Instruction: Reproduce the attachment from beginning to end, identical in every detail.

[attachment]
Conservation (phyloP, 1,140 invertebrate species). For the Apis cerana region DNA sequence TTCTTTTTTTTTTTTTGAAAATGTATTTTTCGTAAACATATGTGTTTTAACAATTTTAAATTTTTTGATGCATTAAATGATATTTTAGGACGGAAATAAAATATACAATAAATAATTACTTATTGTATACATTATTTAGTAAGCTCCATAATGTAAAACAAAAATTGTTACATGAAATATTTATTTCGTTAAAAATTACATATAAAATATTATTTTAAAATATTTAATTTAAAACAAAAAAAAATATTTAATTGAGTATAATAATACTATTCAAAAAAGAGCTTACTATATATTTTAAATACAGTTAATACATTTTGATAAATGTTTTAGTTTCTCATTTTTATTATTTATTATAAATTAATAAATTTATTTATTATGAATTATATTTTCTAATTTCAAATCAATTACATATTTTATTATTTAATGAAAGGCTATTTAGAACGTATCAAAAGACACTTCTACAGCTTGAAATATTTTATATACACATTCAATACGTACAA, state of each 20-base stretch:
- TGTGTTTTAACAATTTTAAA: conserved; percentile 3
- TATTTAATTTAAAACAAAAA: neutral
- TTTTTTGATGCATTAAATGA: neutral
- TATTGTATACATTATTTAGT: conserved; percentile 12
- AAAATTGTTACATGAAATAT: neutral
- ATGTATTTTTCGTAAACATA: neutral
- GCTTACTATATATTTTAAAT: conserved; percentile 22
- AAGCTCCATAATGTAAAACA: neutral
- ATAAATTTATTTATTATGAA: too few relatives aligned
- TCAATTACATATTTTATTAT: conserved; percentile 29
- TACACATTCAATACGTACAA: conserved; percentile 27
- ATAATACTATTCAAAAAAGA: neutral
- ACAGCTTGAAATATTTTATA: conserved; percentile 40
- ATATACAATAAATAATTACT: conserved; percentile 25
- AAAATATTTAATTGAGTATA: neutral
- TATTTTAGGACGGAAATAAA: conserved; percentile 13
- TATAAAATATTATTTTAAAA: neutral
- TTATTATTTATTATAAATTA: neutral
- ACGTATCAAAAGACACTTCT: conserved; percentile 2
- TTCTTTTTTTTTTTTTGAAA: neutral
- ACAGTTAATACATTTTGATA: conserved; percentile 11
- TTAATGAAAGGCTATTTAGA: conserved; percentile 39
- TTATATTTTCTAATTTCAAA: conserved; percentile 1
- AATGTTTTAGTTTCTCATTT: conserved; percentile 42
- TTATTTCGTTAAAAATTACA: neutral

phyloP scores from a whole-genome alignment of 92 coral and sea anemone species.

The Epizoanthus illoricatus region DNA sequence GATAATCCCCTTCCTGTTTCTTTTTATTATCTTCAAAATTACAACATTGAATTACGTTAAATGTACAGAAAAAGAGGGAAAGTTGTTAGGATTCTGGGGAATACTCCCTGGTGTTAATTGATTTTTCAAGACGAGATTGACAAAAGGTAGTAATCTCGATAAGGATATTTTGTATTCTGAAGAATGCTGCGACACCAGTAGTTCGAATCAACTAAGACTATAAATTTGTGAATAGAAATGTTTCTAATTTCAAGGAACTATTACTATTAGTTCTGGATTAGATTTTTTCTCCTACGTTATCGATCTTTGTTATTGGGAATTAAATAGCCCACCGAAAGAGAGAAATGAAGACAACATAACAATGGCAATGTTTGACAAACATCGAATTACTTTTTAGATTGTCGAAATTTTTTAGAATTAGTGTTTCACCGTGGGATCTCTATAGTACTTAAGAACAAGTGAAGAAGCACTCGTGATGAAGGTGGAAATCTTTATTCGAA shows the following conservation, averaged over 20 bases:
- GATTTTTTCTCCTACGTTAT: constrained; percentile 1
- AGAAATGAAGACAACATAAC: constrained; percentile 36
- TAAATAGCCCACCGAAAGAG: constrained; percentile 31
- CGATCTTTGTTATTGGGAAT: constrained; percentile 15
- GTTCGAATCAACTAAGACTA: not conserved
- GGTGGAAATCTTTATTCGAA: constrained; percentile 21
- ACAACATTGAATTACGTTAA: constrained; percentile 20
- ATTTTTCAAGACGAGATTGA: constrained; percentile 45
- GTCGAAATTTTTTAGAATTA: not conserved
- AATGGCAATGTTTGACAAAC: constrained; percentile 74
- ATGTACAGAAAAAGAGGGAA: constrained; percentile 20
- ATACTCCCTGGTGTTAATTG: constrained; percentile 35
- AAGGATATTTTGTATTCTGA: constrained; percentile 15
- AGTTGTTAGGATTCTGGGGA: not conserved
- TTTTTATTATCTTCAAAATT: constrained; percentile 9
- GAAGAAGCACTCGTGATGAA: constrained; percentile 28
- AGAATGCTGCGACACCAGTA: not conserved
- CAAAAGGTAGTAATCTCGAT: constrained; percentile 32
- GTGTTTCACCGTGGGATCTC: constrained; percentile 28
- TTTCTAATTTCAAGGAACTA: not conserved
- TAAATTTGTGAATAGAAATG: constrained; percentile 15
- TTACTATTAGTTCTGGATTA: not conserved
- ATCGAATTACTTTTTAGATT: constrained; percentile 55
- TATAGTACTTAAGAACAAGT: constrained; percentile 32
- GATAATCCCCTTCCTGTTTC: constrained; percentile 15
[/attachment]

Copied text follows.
Conservation (phyloP, 1,140 invertebrate species). For the Apis cerana region DNA sequence TTCTTTTTTTTTTTTTGAAAATGTATTTTTCGTAAACATATGTGTTTTAACAATTTTAAATTTTTTGATGCATTAAATGATATTTTAGGACGGAAATAAAATATACAATAAATAATTACTTATTGTATACATTATTTAGTAAGCTCCATAATGTAAAACAAAAATTGTTACATGAAATATTTATTTCGTTAAAAATTACATATAAAATATTATTTTAAAATATTTAATTTAAAACAAAAAAAAATATTTAATTGAGTATAATAATACTATTCAAAAAAGAGCTTACTATATATTTTAAATACAGTTAATACATTTTGATAAATGTTTTAGTTTCTCATTTTTATTATTTATTATAAATTAATAAATTTATTTATTATGAATTATATTTTCTAATTTCAAATCAATTACATATTTTATTATTTAATGAAAGGCTATTTAGAACGTATCAAAAGACACTTCTACAGCTTGAAATATTTTATATACACATTCAATACGTACAA, state of each 20-base stretch:
- TGTGTTTTAACAATTTTAAA: conserved; percentile 3
- TATTTAATTTAAAACAAAAA: neutral
- TTTTTTGATGCATTAAATGA: neutral
- TATTGTATACATTATTTAGT: conserved; percentile 12
- AAAATTGTTACATGAAATAT: neutral
- ATGTATTTTTCGTAAACATA: neutral
- GCTTACTATATATTTTAAAT: conserved; percentile 22
- AAGCTCCATAATGTAAAACA: neutral
- ATAAATTTATTTATTATGAA: too few relatives aligned
- TCAATTACATATTTTATTAT: conserved; percentile 29
- TACACATTCAATACGTACAA: conserved; percentile 27
- ATAATACTATTCAAAAAAGA: neutral
- ACAGCTTGAAATATTTTATA: conserved; percentile 40
- ATATACAATAAATAATTACT: conserved; percentile 25
- AAAATATTTAATTGAGTATA: neutral
- TATTTTAGGACGGAAATAAA: conserved; percentile 13
- TATAAAATATTATTTTAAAA: neutral
- TTATTATTTATTATAAATTA: neutral
- ACGTATCAAAAGACACTTCT: conserved; percentile 2
- TTCTTTTTTTTTTTTTGAAA: neutral
- ACAGTTAATACATTTTGATA: conserved; percentile 11
- TTAATGAAAGGCTATTTAGA: conserved; percentile 39
- TTATATTTTCTAATTTCAAA: conserved; percentile 1
- AATGTTTTAGTTTCTCATTT: conserved; percentile 42
- TTATTTCGTTAAAAATTACA: neutral

phyloP scores from a whole-genome alignment of 92 coral and sea anemone species.

The Epizoanthus illoricatus region DNA sequence GATAATCCCCTTCCTGTTTCTTTTTATTATCTTCAAAATTACAACATTGAATTACGTTAAATGTACAGAAAAAGAGGGAAAGTTGTTAGGATTCTGGGGAATACTCCCTGGTGTTAATTGATTTTTCAAGACGAGATTGACAAAAGGTAGTAATCTCGATAAGGATATTTTGTATTCTGAAGAATGCTGCGACACCAGTAGTTCGAATCAACTAAGACTATAAATTTGTGAATAGAAATGTTTCTAATTTCAAGGAACTATTACTATTAGTTCTGGATTAGATTTTTTCTCCTACGTTATCGATCTTTGTTATTGGGAATTAAATAGCCCACCGAAAGAGAGAAATGAAGACAACATAACAATGGCAATGTTTGACAAACATCGAATTACTTTTTAGATTGTCGAAATTTTTTAGAATTAGTGTTTCACCGTGGGATCTCTATAGTACTTAAGAACAAGTGAAGAAGCACTCGTGATGAAGGTGGAAATCTTTATTCGAA shows the following conservation, averaged over 20 bases:
- GATTTTTTCTCCTACGTTAT: constrained; percentile 1
- AGAAATGAAGACAACATAAC: constrained; percentile 36
- TAAATAGCCCACCGAAAGAG: constrained; percentile 31
- CGATCTTTGTTATTGGGAAT: constrained; percentile 15
- GTTCGAATCAACTAAGACTA: not conserved
- GGTGGAAATCTTTATTCGAA: constrained; percentile 21
- ACAACATTGAATTACGTTAA: constrained; percentile 20
- ATTTTTCAAGACGAGATTGA: constrained; percentile 45
- GTCGAAATTTTTTAGAATTA: not conserved
- AATGGCAATGTTTGACAAAC: constrained; percentile 74
- ATGTACAGAAAAAGAGGGAA: constrained; percentile 20
- ATACTCCCTGGTGTTAATTG: constrained; percentile 35
- AAGGATATTTTGTATTCTGA: constrained; percentile 15
- AGTTGTTAGGATTCTGGGGA: not conserved
- TTTTTATTATCTTCAAAATT: constrained; percentile 9
- GAAGAAGCACTCGTGATGAA: constrained; percentile 28
- AGAATGCTGCGACACCAGTA: not conserved
- CAAAAGGTAGTAATCTCGAT: constrained; percentile 32
- GTGTTTCACCGTGGGATCTC: constrained; percentile 28
- TTTCTAATTTCAAGGAACTA: not conserved
- TAAATTTGTGAATAGAAATG: constrained; percentile 15
- TTACTATTAGTTCTGGATTA: not conserved
- ATCGAATTACTTTTTAGATT: constrained; percentile 55
- TATAGTACTTAAGAACAAGT: constrained; percentile 32
- GATAATCCCCTTCCTGTTTC: constrained; percentile 15